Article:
BBC Television Centre Closes Its Doors For The Last Time Following Pope's Easter Broadcast

BBC Television Centre closes its doors today after 53 years of history.

The Grade II listed building in west London has been a centre of creativity since it opened on June 29 1960.

The one-time home of Top of the Pops and Blue Peter has been sold for £200 million and will be made into a shops and offices complex that will include hotels, flats and a cinema.

The final event to go through the studio will be the pope's Urbi et Orbi address, which will use voiceover facilities today.

Approximately 3,500 BBC staff have moved to New Broadcasting House in central London, a transition that began in October last year.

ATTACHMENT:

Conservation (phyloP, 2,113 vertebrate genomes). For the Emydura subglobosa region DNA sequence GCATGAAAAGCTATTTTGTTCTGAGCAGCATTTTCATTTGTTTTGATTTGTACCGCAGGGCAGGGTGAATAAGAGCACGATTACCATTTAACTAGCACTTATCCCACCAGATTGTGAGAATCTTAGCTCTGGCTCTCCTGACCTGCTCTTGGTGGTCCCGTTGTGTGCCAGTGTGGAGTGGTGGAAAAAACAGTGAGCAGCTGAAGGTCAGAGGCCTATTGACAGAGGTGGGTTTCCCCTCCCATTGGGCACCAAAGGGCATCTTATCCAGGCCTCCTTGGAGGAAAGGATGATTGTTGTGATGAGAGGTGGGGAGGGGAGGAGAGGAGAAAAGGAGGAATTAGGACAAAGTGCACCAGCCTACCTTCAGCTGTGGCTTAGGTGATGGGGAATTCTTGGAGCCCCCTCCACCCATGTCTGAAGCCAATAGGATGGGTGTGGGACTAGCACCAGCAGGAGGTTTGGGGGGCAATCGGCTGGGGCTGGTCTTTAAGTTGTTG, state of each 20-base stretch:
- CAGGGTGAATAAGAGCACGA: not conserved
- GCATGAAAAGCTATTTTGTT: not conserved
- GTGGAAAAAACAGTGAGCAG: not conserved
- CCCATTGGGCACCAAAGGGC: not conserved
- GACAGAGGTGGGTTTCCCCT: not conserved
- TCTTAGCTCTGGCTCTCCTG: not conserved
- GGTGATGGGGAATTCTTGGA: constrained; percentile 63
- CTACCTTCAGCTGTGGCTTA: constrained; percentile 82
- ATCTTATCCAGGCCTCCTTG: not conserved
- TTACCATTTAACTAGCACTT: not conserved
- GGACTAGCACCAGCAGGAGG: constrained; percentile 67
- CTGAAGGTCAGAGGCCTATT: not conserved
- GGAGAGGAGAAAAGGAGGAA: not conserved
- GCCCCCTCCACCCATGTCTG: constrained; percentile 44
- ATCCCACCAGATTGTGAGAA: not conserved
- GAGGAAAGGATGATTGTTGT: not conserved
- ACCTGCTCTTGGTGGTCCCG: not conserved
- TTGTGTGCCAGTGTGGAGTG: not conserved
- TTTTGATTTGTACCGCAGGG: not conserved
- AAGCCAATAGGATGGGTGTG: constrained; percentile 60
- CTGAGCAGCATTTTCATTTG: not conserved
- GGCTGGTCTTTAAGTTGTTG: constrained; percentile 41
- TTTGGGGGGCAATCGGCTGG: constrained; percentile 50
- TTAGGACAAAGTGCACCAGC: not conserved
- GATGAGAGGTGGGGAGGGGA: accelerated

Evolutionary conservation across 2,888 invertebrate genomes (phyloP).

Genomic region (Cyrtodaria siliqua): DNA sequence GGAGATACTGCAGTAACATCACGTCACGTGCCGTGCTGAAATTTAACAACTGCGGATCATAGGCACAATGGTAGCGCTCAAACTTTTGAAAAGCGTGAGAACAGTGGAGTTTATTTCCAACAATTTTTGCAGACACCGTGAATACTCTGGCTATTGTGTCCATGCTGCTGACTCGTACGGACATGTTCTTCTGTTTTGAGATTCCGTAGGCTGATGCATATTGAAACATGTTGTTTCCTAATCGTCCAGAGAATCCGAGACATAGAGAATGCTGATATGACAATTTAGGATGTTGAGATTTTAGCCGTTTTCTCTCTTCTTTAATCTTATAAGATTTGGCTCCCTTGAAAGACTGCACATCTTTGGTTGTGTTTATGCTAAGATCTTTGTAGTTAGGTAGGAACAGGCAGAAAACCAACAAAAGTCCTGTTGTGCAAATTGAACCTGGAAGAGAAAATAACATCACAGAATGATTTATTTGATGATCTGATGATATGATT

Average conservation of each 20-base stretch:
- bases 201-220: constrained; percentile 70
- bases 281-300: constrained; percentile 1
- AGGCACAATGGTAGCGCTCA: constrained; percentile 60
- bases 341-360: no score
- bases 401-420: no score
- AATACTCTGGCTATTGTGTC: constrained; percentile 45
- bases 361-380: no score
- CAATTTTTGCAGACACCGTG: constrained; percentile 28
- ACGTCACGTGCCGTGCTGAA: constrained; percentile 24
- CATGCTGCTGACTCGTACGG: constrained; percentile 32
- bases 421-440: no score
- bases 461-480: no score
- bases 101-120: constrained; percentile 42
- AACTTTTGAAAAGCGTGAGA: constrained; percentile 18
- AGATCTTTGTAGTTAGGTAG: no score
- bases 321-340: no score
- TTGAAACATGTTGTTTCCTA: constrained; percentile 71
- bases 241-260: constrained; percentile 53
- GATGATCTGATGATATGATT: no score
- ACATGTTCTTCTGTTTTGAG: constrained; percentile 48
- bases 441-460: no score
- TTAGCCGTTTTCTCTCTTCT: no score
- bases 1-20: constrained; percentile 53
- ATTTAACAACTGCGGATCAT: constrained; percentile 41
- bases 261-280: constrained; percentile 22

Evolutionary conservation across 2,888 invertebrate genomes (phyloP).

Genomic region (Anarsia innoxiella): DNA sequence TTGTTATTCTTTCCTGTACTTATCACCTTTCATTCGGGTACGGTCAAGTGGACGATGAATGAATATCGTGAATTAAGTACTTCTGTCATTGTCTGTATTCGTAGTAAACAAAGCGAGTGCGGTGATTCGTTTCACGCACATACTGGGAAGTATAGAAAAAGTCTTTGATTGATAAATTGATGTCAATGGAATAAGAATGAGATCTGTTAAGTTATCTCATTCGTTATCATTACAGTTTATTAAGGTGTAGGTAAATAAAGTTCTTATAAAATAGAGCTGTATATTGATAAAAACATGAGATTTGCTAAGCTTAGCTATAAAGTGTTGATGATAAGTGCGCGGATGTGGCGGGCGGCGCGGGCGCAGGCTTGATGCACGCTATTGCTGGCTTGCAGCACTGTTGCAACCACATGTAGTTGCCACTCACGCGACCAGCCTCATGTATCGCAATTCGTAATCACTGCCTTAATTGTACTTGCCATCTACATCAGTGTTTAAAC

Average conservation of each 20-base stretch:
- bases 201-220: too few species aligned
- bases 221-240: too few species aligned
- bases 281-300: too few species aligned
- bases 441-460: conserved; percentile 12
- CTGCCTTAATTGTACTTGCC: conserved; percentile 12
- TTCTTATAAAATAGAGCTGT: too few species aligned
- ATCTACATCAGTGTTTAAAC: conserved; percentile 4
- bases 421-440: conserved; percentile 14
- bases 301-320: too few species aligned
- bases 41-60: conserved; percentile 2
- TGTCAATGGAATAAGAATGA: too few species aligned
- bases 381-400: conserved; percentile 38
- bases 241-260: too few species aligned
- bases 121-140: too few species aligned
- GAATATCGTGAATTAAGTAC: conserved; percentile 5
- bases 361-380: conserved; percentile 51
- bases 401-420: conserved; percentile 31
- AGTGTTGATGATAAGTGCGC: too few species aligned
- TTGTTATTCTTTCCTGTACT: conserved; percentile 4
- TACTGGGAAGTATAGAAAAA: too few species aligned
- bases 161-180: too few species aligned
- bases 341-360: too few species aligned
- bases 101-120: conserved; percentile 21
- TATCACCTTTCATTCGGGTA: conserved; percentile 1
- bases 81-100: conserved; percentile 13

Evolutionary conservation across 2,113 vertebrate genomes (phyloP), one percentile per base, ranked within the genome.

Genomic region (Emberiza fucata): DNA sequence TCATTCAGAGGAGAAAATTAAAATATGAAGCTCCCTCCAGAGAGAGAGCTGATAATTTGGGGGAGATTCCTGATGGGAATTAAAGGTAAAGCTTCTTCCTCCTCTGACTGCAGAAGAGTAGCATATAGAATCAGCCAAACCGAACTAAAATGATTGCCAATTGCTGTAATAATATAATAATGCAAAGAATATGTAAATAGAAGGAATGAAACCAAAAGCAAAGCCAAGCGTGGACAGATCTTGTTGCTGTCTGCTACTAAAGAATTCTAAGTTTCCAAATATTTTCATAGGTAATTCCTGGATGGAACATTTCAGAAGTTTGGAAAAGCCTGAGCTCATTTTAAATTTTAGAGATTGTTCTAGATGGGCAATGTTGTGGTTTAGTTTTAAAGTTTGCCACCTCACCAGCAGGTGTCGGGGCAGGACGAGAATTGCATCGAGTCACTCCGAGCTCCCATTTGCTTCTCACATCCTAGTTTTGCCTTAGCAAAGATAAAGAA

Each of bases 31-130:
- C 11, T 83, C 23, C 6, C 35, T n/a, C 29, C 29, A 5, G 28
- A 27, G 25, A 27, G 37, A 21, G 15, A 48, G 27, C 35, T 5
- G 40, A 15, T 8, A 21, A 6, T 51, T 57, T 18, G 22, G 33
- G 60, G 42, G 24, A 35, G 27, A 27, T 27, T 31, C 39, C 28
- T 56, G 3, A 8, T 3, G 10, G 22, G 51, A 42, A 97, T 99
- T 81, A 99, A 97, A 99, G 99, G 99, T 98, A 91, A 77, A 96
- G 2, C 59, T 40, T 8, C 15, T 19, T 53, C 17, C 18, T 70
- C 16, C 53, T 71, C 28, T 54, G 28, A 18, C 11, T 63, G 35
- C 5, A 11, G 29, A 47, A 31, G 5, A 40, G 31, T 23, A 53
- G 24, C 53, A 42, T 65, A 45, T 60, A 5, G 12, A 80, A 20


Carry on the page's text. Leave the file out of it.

But the TV Centre studios will be refurbished for leasing out to production companies, including the BBC, from 2014, when BBC Worldwide will consolidate their headquarters at the centre.

BBC Studios and Post Production will also return to Television Centre studios in 2015.

Pop group Madness paid a fond farewell to the building at White City with a concert there on March 22.

Front man Suggs told the crowd and hundreds of staff watching from office windows and balconies: "Goodbye Television Centre. I'm going to miss you."

The live concert was broadcast on BBC Four followed by a programme called Goodbye Television Centre, which was filmed a few days earlier.

In the pre-recorded show, BBC stars including Sir David Attenborough, Sir Michael Parkinson, Sir Terry Wogan, Sir Bruce Forsyth, Ronnie Corbett and Sir David Jason said their goodbyes to the building.

The building brought decades of programming and created countless household names.

The programme looked at the nostalgic history created by the stars of the small screen, both on and off camera, since the 1960s.

The programme will be shown again on the same channel on Saturday at 10.30pm.

New BBC director general Tony Hall starts work at the corporation on Tuesday.